“In high school I had aspirations of becoming a sports broadcaster. I knew Syracuse University was one of the few schools in the country that taught broadcasting at that time.”

Hank Greenwald ’57, longtime radio voice of Giants baseball, now retired

On The Air: SU Alumni in TV and Radio Sports
(This list was not printed in the magazine and is only available on our web site.)

Click on this link to see a list of play-by-play and color commentators, station sports directors, reporters, analysts, personalities, talk show hosts, interviewers, and production personnel, both current and retired, in the professional sports communications field. Last known affiliations are included as well.

Courtesy of NBC Sports            Courtesy of ESPN
Bob Costas and Beth Mowins
Courtesy of ESPN                    Courtesy of ESPN
Vera Jones and Dave Ryan

Few professions have been as male-dominated as sports broadcasting, but Syracuse women have been helping to change that. Leading the way was Carol Sadler ’77, who won appointment in 1975 as WAER’s first female sports director, and continued blazing trails as the first woman at the TV sports desk at stations in four states. Other pioneers at the mike include Vera Jones ’88, G’91, Beth Mowins G’90, and C.J. Silas ’90, all of whom were also college athletes. Jones helped the Orangewomen to their first Big East basketball title in 1984, as well as their first two invitations to the NCAA women’s basketball tournament. Her 1,113 career points make her the team’s 7th all-time leading scorer. In her senior year she became the first Syracuse student ever to be named the Big East Women’s Basketball Scholar Athlete of the Year. While starring on the court and in the classroom, she managed to find time to do radio programs on both WAER and WJPZ. Since completing a master’s degree in television-radio-film, she has gone on to a career in sports broadcasting that has included such top events as the NCAA women’s basketball tournament on ESPN and WNBA games on the MSG Network.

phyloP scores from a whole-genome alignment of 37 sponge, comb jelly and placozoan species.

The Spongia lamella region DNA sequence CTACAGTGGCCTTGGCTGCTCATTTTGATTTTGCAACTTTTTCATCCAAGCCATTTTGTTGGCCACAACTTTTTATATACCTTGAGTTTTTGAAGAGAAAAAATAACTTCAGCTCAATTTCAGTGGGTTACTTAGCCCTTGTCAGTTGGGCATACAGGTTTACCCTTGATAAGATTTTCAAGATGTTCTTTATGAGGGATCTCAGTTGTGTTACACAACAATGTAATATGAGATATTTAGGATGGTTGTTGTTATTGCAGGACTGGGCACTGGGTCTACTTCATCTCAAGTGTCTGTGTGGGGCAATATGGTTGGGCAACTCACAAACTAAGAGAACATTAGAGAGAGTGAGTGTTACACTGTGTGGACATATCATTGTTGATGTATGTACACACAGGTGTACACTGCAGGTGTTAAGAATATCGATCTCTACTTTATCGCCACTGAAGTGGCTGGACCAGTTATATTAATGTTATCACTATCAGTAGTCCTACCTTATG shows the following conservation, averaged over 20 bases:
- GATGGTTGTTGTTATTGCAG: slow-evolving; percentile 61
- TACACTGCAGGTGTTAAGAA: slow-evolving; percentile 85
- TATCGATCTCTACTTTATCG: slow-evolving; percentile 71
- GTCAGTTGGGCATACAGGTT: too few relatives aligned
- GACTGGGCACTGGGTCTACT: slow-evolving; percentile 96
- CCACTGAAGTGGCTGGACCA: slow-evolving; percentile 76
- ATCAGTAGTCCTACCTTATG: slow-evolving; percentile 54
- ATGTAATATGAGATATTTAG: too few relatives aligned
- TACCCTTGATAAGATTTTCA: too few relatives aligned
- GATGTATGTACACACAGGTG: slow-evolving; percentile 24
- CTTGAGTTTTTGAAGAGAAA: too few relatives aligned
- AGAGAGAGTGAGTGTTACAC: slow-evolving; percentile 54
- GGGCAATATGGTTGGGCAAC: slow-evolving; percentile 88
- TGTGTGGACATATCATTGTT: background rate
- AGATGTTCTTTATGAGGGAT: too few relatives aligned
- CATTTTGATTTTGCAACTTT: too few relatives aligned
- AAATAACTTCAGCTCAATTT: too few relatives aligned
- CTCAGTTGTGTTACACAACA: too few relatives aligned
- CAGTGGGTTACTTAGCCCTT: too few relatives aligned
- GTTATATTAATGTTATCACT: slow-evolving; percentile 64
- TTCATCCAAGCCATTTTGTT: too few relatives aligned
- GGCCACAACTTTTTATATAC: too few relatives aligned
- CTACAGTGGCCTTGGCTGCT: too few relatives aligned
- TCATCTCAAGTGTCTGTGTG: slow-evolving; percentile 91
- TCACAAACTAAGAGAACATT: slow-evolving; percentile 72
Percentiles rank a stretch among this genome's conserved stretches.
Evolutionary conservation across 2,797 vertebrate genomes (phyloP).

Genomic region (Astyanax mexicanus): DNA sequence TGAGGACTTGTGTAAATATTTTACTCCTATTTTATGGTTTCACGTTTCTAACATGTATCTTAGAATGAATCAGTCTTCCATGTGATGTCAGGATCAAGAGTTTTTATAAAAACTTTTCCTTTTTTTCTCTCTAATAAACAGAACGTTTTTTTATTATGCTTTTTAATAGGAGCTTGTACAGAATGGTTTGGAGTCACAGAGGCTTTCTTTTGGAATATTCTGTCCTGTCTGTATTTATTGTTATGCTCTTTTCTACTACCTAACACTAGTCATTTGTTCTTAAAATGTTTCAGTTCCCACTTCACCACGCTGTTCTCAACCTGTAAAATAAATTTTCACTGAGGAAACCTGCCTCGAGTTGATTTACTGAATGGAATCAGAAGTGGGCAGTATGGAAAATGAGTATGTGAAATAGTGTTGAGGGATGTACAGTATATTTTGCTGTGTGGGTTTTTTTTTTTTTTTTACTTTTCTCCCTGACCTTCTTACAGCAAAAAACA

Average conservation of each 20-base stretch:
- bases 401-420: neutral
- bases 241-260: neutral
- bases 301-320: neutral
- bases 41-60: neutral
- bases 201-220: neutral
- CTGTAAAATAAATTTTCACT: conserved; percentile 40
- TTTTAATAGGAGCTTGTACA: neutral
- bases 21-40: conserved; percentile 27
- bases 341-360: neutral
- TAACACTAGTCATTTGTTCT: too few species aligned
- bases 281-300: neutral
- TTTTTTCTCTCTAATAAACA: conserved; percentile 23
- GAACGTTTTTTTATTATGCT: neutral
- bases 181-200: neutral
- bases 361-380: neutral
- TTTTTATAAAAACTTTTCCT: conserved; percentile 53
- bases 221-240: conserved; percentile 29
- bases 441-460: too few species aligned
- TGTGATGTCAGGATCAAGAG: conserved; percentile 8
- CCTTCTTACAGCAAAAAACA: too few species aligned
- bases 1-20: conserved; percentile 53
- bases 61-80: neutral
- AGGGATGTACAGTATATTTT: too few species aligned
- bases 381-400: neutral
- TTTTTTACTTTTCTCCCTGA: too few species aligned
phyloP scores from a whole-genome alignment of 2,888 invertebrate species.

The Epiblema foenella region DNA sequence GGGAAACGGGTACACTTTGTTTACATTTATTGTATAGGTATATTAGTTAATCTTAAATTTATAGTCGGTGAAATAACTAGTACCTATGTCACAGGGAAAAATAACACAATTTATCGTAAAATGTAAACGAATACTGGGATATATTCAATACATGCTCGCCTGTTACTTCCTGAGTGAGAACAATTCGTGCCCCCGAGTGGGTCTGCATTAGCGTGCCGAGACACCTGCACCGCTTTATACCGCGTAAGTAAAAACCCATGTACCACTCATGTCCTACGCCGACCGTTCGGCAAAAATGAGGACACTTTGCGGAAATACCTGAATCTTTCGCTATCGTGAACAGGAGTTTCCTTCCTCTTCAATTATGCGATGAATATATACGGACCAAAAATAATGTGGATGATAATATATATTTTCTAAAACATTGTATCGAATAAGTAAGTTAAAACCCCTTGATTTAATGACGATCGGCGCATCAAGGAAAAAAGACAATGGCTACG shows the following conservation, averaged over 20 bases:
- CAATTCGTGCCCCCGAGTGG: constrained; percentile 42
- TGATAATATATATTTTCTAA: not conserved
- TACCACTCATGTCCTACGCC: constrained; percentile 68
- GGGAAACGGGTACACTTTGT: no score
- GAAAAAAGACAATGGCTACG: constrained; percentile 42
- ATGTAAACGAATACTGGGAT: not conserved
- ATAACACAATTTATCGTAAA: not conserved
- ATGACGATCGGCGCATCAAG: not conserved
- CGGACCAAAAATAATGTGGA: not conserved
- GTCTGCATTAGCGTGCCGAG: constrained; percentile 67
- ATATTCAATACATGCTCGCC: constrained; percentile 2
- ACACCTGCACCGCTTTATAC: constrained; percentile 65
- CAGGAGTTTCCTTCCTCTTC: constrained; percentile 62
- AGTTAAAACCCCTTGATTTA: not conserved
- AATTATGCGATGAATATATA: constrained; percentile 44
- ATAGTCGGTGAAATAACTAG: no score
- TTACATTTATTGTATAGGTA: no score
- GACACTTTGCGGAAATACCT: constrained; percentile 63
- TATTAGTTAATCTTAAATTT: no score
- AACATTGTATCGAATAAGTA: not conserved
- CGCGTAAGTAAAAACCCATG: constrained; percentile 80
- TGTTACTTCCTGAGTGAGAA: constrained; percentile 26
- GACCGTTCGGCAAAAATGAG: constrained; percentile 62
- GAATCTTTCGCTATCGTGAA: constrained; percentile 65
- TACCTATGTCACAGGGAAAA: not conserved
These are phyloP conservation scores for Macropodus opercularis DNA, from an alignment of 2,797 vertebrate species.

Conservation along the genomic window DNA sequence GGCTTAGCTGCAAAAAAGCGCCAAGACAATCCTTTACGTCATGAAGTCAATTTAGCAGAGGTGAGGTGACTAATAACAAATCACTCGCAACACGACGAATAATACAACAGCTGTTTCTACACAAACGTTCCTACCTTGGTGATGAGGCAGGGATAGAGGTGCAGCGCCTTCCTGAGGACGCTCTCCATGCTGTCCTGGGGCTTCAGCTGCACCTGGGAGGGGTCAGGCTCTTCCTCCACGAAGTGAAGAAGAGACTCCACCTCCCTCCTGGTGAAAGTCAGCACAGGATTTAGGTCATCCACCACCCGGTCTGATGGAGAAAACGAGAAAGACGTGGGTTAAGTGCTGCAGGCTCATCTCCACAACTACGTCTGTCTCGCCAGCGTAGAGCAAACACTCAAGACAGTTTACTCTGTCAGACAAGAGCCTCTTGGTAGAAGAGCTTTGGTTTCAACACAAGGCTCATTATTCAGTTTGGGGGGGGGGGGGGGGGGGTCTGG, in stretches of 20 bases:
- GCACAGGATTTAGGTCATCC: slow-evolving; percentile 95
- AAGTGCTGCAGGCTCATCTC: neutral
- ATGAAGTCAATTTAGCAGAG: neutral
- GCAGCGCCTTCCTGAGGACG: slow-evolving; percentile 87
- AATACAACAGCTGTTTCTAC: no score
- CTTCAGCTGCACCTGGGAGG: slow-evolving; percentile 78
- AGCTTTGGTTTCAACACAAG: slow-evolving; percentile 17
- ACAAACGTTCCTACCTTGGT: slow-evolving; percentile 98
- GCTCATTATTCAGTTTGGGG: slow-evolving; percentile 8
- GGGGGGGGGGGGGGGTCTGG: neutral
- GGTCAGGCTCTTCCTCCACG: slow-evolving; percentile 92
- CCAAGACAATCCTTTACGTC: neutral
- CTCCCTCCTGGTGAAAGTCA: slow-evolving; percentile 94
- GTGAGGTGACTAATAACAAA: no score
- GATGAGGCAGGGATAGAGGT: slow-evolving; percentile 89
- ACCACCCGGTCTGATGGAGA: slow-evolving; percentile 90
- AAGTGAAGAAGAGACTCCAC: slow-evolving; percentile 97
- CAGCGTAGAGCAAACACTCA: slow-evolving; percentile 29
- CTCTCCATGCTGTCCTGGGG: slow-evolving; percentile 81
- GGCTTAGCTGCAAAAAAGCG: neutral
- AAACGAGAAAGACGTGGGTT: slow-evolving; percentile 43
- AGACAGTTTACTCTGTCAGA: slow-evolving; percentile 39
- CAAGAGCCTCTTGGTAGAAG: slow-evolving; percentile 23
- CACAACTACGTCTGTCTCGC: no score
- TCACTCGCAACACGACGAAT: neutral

Mowins, also a basketball player, came to the Newhouse graduate program from Lafayette College in Pennsylvania, where she was a three-time all-conference star and still holds records in career assists and three-point shooting percentage. Since joining­ESPN in 1994, she has done play-by-play and reported on a variety of sports, notably NBA and WNBA basketball, the NCAA women’s basketball tournament, and college football.

Silas, a Los Angeles native, chose Syracuse for the opportunities it afforded her in track as well as broadcast journalism. She remembers struggling with old prejudices in the broadcasting booth. “Things were less than perfect at WAER,” she says. “By senior year I’d done everything that everyone else had, but hadn’t been given a chance to do play-by-play. I went to the general manager and he agreed. It made some of the guys very unhappy and they even had a meeting to try to get the decision reversed. But the g.m. stood by me and I did the West Virginia game. It was tough, but looking back I also know that in terms of career preparation, WAER was the best thing that could have happened to me.” Silas was hired by ESPN before graduation and has since hosted sports-talk radio at WQAM-Miami and KJR-Seattle. “I’m also doing a music program,” she says. “It’s my first since my reggae show on WAER.”

Courtesy of The Beat, 95.7 FM, Seattle
C.J. Sila
Newhouse graduate C.J. Silas ’90 talks on her morning radio show in Seattle.